There are many factors that come in to being when you attempt to design your own glider. There is the wing shape, the wing size, the wing placement and the tail size. In this section I will attempt to summarize the major points of design so you can successfully design and build your own glider.

• Materials: The materials of a plane are one of the most important factors. Since this glider we are building is going to be relatively small I recommend a light but stiff material. Two good choices are high grade balsa wood or heavy oak paper. If you use the balsa wood it may be necessary to be more concerned with the weight of your plane. You will also need something to hold the plane together, I found that model wood glue worked well for balsa wood an plain old glue is fine for paper. It is important that in construction we don't use to much glue because glue is heavy and it will weigh down your glider.
• Design: The first major step in designing your glider is determining the wings shape and size. I recommend a simple rectangular wing shape this shape makes for the easiest calculations later. The wing size and shape also play a major role in determining the dimensions of the rest of the plane.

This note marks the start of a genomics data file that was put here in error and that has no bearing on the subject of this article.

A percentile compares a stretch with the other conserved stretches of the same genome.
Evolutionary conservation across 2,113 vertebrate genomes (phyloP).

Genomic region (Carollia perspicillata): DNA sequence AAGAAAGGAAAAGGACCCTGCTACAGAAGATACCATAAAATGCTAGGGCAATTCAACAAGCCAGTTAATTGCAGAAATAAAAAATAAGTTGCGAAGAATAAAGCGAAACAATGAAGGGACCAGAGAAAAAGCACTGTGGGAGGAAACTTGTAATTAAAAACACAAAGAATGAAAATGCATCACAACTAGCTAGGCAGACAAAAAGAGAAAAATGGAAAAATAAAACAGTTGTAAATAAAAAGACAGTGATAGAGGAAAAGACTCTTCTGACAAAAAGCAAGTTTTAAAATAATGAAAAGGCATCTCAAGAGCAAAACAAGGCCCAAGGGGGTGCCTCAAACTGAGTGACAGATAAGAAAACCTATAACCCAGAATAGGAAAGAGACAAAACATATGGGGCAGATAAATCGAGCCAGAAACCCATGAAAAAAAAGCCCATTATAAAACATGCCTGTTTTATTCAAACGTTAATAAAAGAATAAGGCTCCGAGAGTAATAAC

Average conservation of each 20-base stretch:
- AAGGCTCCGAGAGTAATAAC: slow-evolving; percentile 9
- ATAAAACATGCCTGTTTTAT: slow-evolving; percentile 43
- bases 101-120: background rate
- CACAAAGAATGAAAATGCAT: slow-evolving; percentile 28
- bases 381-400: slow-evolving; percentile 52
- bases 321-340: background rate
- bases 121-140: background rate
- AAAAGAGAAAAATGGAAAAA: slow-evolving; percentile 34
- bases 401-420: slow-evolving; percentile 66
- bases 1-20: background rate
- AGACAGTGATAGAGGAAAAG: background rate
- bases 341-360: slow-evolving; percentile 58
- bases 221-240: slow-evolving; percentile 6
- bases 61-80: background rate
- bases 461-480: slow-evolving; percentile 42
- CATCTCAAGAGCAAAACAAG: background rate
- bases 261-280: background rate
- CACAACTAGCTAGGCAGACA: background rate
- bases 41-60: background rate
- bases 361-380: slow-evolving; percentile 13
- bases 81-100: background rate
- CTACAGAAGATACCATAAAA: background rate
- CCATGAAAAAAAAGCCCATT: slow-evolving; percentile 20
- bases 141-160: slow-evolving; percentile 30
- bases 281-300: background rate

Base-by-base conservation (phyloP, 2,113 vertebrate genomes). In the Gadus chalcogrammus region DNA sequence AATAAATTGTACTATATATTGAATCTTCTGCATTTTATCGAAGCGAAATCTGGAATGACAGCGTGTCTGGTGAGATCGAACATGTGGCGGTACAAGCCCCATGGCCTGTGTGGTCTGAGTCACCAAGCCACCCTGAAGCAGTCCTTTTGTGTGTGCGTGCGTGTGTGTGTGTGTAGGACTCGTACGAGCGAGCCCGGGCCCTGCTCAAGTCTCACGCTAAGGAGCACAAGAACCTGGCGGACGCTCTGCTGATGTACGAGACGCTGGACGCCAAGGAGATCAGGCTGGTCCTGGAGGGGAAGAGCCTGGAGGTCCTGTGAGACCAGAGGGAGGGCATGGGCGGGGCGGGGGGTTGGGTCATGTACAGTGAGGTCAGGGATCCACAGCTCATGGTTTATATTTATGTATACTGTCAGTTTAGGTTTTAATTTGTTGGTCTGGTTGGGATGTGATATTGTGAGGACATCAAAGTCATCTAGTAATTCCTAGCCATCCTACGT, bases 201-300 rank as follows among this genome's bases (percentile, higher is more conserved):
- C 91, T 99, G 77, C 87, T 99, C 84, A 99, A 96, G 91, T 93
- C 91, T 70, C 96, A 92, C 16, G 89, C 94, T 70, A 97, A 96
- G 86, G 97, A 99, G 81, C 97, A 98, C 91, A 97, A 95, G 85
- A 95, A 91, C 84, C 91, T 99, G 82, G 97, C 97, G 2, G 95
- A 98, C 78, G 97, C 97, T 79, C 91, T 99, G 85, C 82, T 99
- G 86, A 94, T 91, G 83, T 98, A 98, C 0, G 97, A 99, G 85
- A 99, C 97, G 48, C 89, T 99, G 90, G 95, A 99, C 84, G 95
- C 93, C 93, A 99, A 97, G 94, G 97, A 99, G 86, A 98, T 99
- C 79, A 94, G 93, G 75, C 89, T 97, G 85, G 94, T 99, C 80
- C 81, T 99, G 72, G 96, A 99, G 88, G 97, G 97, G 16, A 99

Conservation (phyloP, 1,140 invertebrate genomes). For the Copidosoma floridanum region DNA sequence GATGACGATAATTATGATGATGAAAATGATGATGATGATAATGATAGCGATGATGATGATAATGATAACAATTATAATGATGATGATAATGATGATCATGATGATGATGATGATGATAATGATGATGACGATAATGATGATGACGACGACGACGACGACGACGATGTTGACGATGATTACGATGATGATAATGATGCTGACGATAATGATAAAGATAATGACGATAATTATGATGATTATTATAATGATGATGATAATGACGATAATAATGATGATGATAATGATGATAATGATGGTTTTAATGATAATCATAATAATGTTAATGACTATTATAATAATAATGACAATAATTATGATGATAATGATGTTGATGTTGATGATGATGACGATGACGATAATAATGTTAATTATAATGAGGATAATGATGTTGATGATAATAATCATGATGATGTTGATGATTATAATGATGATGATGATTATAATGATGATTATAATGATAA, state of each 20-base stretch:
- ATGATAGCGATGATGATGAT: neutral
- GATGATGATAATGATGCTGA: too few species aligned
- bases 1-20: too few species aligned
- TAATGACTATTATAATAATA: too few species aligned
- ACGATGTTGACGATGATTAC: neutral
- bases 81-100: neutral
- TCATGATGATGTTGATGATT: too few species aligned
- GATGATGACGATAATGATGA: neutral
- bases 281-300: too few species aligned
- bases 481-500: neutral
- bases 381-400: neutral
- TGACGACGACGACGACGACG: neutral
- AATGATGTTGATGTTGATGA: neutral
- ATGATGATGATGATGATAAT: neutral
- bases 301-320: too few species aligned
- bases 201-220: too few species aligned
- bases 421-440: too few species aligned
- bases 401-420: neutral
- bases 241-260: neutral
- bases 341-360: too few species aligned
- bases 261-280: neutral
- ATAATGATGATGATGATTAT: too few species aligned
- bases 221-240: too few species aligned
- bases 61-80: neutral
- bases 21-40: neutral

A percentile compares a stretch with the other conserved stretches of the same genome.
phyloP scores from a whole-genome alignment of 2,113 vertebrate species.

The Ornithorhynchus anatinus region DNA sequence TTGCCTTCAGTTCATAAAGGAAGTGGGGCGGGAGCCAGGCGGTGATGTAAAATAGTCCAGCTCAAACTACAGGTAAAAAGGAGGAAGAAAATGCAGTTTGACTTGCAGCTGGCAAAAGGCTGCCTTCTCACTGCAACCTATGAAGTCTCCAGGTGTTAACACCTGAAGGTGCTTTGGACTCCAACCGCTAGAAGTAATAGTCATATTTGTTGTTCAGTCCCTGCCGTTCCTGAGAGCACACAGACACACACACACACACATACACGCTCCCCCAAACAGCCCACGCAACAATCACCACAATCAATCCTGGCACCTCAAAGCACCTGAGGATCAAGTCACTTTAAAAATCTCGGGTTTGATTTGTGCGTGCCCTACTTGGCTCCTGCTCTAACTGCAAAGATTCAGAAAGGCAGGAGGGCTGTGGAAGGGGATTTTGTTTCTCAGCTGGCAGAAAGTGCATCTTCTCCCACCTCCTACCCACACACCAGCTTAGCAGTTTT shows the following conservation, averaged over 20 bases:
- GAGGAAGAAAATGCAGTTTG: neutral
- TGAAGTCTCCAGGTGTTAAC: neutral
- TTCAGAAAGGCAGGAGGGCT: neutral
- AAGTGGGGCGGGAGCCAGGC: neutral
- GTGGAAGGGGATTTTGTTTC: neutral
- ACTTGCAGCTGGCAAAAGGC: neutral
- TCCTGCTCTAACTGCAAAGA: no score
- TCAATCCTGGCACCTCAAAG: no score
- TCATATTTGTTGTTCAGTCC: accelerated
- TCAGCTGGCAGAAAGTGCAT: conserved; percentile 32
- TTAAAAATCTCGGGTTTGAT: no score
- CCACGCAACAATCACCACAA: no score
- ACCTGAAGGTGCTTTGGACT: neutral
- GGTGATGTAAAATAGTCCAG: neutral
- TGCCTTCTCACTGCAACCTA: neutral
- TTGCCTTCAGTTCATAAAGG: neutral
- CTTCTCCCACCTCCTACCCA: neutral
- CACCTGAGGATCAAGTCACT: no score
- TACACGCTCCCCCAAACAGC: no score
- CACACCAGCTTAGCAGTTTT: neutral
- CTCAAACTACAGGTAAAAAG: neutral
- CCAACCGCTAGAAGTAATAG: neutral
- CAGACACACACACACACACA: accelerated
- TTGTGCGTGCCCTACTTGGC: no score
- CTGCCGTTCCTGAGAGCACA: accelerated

The first calculation is for determining the size of the horizontal stabilizer. This equation is: SH=(1.2) times S(T) divided by DCG. Now, before you panic let me explain. SH= The surface area for the horizontal stabilizer(cm. sq.). S=Main wing surface area (cm. sq.). T=Chord length of main wing (cm.). DCG=Distance from center of gravity to the horizontal stabilizer (cm.). So, basically the horizontal stabilizer is equal to the wing area times the chord divided by the distance from the center of gravity times 1.2. Now enter your ideal numbers into this calculation, my guess is that you will find that you tail is to big for you liking. The best way to fix this is to reduce the length of you cord and make the wings longer from end to end to preserve enough surface area.

The next step in the design is to determine the size of the vertical stabilizer. This equation is SV=S times SP divided by DCG times .05. S and DCG are the same as above. SP= the wing span SV=surface area of vertical stabilizers. The surface area of the vertical stabilizer generally does not pose a problem.

.

Once you have your numbers and sizes all worked out you can begin construction.

• Wings: The wings, once they are cut out must be curved slightly so Bernoulli's principle can work. After you have them shaped (paper you can just bend, balsa wood has to be braced in the curved position and left over night) place them on top of the body so that the center of gravity is about a quarter of the total wing cord in from the leading edge. Make sure also that the wings have a dihedral of about 5-15 degrees. The wings should also have a angle of attack of about 2 degrees. After this place the vertical and horizontal stabilizers as your calculations determine. They should both be flat with no up down or left right angle in them.

The plane will probably need to be adjusted to fly properly please see control surfaces for further information.

Back to the "Cool Projects" page.

Back to "The Hangar".